You’ll soon be stepping down from your position as Director of the Legal Clinic and Associate Dean for Clinical Education at Northwestern (announcement here), as well as dialing down your NITA Board of Trustees status from active to emeritus. What are you looking forward to doing with your new spare time?
I am not retiring from teaching or the practice of law. I am just scaling back my administrative responsibilities of leading the Clinical Program. I plan to fill the time with more teaching and writing. I’m also involved in a project to improve Cook County’s criminal justice system, an effort that will more than fill the time that I have been devoting to administration. One important aspect of this effort will be to encourage NITA, law firms, and our local government to devote more resources to the training of lawyers (prosecutors and defenders) who work in our criminal justice systems. This is where most cases are tried. NITA has been a leader in this effort.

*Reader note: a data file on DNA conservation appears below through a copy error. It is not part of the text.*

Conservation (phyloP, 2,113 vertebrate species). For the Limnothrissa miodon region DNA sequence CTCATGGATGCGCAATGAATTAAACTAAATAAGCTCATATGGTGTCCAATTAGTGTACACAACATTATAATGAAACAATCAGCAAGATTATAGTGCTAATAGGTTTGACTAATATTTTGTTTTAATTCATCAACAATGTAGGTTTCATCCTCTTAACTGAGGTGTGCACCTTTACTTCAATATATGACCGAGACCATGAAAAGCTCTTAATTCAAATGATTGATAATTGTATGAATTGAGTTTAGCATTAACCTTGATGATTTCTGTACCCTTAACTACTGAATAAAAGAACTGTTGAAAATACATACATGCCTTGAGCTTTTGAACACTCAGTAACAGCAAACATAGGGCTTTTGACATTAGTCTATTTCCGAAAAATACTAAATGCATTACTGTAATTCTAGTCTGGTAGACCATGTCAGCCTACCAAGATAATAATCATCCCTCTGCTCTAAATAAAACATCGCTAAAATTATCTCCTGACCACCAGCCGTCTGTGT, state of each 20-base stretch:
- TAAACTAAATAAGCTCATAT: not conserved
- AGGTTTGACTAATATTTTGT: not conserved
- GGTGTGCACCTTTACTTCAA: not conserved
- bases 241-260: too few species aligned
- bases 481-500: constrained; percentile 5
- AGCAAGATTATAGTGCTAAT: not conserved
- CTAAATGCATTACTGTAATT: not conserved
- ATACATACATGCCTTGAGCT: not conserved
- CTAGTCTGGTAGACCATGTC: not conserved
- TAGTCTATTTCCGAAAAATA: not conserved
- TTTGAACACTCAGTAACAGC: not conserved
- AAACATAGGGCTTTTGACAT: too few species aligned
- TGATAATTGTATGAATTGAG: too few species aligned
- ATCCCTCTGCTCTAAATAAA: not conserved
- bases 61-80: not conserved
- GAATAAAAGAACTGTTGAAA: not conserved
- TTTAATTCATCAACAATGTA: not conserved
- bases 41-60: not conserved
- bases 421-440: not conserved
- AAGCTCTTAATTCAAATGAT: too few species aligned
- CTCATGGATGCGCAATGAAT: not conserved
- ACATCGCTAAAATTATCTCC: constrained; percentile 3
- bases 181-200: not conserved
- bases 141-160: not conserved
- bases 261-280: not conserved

In your many years of teaching and service, what’s the one thing you have strived to bring to the legal profession?
The practice of law is more than a business—to me, its central focus is (or should be) providing the best possible service to individual clients. This means developing ongoing and rewarding professional relationships with clients and colleagues that underscore the importance of the function that lawyers perform in our society. Not enough is said about this vital role of the profession.

There’s a reason people say that “hindsight is always 20/20.” Looking back over your career, if you could go back and give yourself one piece of advice when you were just starting out, what would it be?